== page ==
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Defense Documents

David Irving, Hitler and Holocaust Denial: Electronic Edition, by Richard J. Evans

Table of Contents
<< (ii) Irving's suppressio...(vi) Conclusion. >>

(ii) [sic] Irving's manipulation of reliable sources.

1. Moellhausen's telegram of 6 October, not cited by Irving, makes it clear that not merely was Stahel 'objecting' to the Aktion, but that he was refusing to comply with it unless it was sanctioned by Ribbentrop himself. Moreover Moellhausen, Rahn's stand-in, had not only the stupidity to use the word 'liquidate' in official correspondence with the Foreign Minister, but also the audacity, before a response could be given to his first telegram, to contact Field Marshal Kesselring and obtain his agreement that the Jews of Rome be engaged in fortification work. The senior figures in Rome, Moellhausen, Kesselring, and probably also Kappler had effectively formed a triumvirate to block deportation. Any prospect of a 'clean' round-up was fading fast in this entanglement. Hitler's order cut decisively through the mess and made clear in no uncertain terms that the Jews of Rome were still to be deported and not to be kept in Italy on fortification work.
 
2. Appended to the order outlining 'the Führer's instructions' in this matter was a clear order that Moellhausen and Rahn were 'under no circumstances' to interfere in the affair. They were instead to leave it entirely to the SS.26 Irving manipulates the document (no. 2 above) by omitting all mention of this part of it both in the 1991 edition of Hitler's War and in his submission to the court. Only in the 1977 edition of his book does he mention that Ribbentrop ordered that the matter was to be left to the SS, just as only in the 1977 edition of his book does he add that the Jews were 'liquidated' anyway. Clearly he is suppressing this important information in order to underline the impression he gives that Hitler was intervening purely and simply to stop the Jews being killed. Yet the instruction to put them in the hands of the SS was made explicit by the second telegram, which is left unmentioned by Irving even though he must be familiar with its contents.27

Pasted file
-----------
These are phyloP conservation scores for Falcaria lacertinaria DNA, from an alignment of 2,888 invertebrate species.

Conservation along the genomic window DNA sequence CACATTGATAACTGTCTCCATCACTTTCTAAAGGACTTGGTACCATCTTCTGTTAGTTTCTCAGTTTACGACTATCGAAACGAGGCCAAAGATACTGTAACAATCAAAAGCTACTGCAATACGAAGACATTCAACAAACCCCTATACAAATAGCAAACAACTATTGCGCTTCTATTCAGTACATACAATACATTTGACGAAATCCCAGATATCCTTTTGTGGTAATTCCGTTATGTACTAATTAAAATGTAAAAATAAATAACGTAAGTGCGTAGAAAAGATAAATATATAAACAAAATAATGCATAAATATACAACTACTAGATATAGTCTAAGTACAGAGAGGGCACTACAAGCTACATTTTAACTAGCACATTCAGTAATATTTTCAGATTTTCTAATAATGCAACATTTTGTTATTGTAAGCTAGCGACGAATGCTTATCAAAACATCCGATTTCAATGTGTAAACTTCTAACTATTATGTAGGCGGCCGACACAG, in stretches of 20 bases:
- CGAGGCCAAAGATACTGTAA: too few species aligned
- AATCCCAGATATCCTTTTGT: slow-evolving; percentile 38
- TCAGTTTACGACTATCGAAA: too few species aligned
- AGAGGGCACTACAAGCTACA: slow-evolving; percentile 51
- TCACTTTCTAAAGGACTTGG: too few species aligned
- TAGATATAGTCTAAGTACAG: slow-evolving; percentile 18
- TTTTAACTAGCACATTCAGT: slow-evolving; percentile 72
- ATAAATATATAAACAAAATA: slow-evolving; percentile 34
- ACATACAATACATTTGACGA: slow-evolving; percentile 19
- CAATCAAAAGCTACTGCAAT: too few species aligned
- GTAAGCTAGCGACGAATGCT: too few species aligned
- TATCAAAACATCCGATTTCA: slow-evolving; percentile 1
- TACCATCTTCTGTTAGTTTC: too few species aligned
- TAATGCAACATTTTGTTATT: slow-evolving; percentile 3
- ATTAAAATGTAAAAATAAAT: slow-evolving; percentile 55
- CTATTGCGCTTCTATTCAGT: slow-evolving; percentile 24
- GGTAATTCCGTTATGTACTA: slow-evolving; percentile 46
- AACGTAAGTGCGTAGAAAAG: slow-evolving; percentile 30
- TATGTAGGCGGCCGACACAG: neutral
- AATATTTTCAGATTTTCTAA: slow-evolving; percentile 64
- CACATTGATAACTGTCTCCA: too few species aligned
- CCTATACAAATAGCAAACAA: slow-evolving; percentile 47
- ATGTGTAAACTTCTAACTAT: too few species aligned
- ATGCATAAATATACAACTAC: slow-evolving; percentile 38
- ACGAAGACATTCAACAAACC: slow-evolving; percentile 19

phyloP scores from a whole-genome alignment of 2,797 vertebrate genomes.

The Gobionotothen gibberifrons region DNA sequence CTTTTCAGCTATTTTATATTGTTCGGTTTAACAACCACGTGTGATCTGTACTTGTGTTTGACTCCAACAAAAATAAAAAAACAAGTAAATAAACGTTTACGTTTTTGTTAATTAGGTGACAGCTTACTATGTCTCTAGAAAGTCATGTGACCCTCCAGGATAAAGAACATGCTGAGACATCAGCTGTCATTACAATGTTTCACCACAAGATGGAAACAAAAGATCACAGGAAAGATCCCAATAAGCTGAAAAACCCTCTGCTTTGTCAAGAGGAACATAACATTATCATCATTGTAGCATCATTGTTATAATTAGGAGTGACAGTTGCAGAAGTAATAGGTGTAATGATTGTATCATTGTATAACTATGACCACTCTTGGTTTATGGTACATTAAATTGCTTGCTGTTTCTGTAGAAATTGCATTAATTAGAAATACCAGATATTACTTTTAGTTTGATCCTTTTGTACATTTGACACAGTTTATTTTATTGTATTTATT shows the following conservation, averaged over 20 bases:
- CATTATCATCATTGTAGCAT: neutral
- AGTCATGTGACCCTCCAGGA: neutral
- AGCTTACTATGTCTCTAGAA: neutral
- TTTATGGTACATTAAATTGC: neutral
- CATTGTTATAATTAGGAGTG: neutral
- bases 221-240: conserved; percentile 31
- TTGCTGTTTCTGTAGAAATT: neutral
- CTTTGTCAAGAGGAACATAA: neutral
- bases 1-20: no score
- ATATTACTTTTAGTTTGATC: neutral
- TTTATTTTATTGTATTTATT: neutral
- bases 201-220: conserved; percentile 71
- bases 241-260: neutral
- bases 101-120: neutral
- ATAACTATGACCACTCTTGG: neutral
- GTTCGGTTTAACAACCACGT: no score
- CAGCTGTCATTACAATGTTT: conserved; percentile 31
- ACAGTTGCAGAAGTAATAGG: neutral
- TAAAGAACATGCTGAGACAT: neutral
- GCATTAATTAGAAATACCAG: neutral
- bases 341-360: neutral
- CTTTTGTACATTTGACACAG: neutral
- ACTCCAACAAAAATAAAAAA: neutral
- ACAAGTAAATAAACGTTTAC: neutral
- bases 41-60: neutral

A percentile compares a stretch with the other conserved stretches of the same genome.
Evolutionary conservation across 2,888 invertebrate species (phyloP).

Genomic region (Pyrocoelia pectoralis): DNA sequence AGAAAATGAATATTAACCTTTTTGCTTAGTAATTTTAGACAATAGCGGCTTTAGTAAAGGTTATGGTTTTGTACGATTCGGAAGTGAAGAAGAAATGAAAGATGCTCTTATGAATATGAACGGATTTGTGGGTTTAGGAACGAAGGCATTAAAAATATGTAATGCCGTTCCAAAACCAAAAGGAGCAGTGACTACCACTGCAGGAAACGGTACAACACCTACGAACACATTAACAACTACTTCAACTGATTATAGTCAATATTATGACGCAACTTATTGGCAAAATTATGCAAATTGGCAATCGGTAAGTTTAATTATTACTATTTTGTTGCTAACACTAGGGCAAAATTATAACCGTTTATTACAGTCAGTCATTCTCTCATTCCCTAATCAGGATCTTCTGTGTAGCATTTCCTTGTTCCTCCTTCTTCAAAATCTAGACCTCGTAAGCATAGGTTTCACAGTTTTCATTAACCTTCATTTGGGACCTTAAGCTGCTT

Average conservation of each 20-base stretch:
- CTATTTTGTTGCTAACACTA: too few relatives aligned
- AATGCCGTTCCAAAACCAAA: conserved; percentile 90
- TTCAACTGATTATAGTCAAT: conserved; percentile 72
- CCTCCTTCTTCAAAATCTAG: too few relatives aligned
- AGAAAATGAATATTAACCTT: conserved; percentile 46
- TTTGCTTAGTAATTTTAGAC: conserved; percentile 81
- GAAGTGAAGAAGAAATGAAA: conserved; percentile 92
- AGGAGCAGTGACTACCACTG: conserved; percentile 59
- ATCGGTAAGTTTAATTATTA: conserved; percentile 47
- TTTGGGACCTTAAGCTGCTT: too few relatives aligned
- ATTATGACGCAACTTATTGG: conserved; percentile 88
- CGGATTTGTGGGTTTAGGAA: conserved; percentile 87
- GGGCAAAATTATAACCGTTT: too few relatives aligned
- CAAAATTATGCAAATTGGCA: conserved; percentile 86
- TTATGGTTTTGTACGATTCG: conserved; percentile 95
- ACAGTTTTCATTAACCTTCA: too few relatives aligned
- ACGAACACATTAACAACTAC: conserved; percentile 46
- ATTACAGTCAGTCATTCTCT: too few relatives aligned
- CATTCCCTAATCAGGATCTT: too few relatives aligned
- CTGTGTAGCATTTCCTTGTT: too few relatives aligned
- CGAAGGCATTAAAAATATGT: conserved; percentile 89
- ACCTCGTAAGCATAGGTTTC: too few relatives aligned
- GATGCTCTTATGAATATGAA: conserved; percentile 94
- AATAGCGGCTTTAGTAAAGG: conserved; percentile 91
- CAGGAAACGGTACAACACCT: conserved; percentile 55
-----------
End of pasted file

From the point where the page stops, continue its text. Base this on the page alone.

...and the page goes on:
3. In 1977, Irving wrote that the Jews were liquidated 'regardless' of Hitler's orders (i.e. contrary to them), part of his thesis that Hitler was only responsible for the deportations; and Himmler and Heydrich murdered the Jews without his knowledge.28 Ribbentrop must have discussed with Hitler all the major aspects of the situation, including Himmler's liquidation orders, the impending round-up by the SS, and the attempts to block it by the consuls and the army. There is every reason to suppose that Ribbentrop's injunction to leave the Aktion to the SS was an integral part of the discussion, and that Hitler approved it. If Hitler was intervening to stop the Roman Jews from being killed, then he knew that the Roman Jews were to be liquidated, he knew it was on Himmler's orders, and he must have known it was part of a   much wider pattern of mass murder of Jews by the SS, or in other words, he must have known it was part of the 'Final Solution'.

Notes

26. Sonnleither to Ribbentrop's office, 9 October 1943
27. NG-5027, as cited in Michaelis, p. 364.
28. Hitler's War, (1977 ed.) pp. .326-7 and 329-32.
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